A Common Example of a Caregiver Scam

The fictional story of Mike Jones and his father, Joseph, shows an example of a typical caregiver scam. While Mike and Joseph aren’t real people, this scenario closely represents what can occur.

Mike Jones lives four hours away from his father, Joseph, a widower who’s begun to show signs of memory issues. As an only child, Mike and his wife Tonya want to help Joseph get care, but they can’t move closer until their kids graduate high school in another year.

Mike went online and searched caregivers in Joseph’s area. After speaking with someone both on the phone and in person, Mike and Tonya felt comfortable with the caregiver. Joseph would have someone in the home to keep him company and care for some of his medical needs for the time being.

After a few weeks, Mike noticed his communication with Joseph slowing down. He thought it might be due to Joseph having someone around, making him less lonely. A month later, Tonya spoke to Joseph and got worried. She learned he’d hired one of his caregiver’s friends to repair things around the house, tasks Mike usually did.

The following weekend, Mike and Tonya visited Joseph to check on him. The caretaker was nowhere to be found. They discovered the caretaker convinced Joseph to hand over his checkbook to pay bills and get work done on the house. Concerned, Mike logged into Joseph’s bank account and saw that the fraudster cashed over $10,000 in checks.

Ways to Help Avoid Caregiver Scams

Caregiver scams are just one of many common financial scams older Americans face, but they can be particularly tough to spot. To help avoid these scams:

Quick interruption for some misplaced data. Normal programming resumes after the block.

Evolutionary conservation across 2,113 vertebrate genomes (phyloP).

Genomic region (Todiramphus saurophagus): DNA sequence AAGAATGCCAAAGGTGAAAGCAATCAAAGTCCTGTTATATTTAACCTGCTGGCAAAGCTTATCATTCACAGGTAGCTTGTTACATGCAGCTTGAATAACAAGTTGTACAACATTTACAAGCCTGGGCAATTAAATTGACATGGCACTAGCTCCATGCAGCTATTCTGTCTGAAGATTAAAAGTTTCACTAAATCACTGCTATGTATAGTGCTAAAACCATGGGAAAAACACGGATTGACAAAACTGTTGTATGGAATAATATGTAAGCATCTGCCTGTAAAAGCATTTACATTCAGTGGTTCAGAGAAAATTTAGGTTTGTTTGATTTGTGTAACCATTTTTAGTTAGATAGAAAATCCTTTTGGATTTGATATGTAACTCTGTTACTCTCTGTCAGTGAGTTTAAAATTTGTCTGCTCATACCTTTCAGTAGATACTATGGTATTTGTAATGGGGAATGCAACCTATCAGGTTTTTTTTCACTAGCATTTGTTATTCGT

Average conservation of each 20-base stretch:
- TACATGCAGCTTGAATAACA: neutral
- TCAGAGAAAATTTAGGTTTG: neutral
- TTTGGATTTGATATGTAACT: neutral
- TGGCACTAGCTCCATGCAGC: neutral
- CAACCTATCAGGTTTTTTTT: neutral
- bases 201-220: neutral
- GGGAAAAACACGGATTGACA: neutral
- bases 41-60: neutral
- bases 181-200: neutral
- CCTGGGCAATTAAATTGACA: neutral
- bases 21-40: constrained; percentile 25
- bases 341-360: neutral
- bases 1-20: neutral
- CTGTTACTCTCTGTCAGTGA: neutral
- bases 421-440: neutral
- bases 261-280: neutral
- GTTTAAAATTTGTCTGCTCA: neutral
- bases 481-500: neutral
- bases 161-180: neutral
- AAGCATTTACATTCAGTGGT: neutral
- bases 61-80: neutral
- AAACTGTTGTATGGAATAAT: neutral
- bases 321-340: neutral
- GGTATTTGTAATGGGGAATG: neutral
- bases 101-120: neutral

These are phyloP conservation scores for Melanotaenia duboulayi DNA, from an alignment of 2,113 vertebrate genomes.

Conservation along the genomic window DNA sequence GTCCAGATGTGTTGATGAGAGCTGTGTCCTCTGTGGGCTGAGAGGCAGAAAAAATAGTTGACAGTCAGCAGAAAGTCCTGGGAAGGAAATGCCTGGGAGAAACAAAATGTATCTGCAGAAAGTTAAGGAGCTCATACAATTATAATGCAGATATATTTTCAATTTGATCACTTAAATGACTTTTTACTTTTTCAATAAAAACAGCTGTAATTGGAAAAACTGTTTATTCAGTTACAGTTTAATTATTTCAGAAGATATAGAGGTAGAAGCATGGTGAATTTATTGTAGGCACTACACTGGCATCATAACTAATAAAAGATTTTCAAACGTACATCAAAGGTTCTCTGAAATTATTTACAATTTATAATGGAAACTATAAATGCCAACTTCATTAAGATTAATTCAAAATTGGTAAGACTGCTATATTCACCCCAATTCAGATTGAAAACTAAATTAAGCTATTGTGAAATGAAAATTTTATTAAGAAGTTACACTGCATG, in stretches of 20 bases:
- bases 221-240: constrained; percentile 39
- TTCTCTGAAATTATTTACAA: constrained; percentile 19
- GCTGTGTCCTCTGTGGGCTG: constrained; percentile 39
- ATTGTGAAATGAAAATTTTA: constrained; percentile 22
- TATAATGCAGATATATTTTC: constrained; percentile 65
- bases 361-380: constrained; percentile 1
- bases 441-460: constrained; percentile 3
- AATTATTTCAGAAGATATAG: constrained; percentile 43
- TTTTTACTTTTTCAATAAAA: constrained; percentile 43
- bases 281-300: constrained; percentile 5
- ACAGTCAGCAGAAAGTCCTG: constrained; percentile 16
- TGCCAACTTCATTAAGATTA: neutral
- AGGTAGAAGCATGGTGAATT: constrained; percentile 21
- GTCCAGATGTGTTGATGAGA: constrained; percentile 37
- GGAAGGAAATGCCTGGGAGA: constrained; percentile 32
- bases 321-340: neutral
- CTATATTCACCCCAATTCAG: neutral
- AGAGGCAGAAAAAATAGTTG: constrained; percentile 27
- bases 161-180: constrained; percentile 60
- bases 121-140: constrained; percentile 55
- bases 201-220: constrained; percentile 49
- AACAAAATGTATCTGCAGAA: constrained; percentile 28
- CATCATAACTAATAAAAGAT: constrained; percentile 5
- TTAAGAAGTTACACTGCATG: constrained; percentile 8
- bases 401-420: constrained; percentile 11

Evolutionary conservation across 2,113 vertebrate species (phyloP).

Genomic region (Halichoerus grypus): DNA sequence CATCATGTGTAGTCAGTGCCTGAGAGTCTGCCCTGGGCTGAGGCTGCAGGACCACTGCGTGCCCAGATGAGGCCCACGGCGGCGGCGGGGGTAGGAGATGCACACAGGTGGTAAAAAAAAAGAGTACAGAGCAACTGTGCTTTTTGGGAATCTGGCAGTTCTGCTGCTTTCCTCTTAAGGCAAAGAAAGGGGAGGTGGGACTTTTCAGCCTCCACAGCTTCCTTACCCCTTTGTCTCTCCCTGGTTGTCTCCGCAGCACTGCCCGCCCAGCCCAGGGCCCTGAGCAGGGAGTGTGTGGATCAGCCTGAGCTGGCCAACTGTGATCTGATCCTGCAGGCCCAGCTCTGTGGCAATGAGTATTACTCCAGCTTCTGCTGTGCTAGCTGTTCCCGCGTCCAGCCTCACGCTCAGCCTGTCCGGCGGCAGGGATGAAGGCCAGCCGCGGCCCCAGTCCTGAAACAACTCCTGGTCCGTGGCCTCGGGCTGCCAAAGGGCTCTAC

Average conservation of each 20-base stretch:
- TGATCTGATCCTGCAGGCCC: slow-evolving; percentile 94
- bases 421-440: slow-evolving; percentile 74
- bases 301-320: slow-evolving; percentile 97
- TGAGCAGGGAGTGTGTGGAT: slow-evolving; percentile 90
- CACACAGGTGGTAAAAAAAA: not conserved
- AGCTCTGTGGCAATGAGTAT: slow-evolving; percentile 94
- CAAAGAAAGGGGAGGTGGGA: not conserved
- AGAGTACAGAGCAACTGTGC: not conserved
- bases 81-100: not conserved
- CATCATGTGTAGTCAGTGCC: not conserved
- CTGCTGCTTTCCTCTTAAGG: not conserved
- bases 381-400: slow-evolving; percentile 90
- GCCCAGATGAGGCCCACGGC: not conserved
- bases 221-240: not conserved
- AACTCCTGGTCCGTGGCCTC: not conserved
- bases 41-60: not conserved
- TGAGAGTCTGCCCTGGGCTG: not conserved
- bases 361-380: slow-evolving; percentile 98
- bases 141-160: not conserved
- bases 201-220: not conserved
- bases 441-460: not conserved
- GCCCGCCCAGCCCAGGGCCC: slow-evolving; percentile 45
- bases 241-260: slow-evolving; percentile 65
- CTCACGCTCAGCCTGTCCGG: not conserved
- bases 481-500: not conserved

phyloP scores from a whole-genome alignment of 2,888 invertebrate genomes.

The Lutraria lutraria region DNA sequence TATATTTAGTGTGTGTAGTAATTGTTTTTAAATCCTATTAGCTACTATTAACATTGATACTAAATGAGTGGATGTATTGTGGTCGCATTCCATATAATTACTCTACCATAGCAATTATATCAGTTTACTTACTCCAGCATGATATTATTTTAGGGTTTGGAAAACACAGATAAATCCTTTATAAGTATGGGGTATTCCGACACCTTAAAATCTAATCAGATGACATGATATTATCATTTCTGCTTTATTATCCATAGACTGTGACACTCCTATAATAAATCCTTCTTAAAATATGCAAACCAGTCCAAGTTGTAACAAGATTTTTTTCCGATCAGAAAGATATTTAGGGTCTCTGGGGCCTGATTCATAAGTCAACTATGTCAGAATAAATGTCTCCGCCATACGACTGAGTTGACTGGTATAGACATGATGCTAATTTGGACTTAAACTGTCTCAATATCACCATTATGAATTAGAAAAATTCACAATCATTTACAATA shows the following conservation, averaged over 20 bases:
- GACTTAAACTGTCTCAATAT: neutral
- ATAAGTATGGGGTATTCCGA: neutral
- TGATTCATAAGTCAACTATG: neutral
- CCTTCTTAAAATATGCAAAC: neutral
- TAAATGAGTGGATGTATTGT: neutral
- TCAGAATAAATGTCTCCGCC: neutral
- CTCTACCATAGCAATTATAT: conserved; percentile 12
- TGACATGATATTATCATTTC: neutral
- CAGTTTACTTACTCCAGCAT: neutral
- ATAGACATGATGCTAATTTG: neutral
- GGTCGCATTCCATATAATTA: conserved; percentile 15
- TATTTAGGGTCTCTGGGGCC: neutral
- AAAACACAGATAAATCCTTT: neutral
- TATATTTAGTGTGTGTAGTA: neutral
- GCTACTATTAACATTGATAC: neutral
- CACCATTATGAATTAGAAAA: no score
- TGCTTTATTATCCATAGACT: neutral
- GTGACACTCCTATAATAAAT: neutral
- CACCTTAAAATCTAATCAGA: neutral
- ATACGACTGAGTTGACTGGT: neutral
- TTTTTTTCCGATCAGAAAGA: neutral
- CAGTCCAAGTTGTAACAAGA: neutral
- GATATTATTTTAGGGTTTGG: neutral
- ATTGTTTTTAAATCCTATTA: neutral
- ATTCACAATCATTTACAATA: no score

• Do your due diligence. If hiring a caregiver for yourself or a loved one, look for a licensed and bonded professional agency. Confirm their insurance and the type of background checks they perform on caregivers.6
  • Ask for references. Before deciding on a caregiver, ask for references from their previous clients. If they don’t provide them, consider it a red flag and that this person may not be trustworthy.6
  • Monitor finances and limit access. You may want to take control of your loved ones’ financial information so they can’t give others access. Caregivers could target bank or credit card accounts for financial fraud. So, make it a habit to review statements monthly, looking for unfamiliar withdrawals or charges. Or consider hiring a qualified third party to monitor funds.
  • Educate yourself. The U.S. Administration for Community Living has a searchable list of local resources to find help in your community. You can find support for reporting scammers, including legal services and counseling.7

Stay Vigilant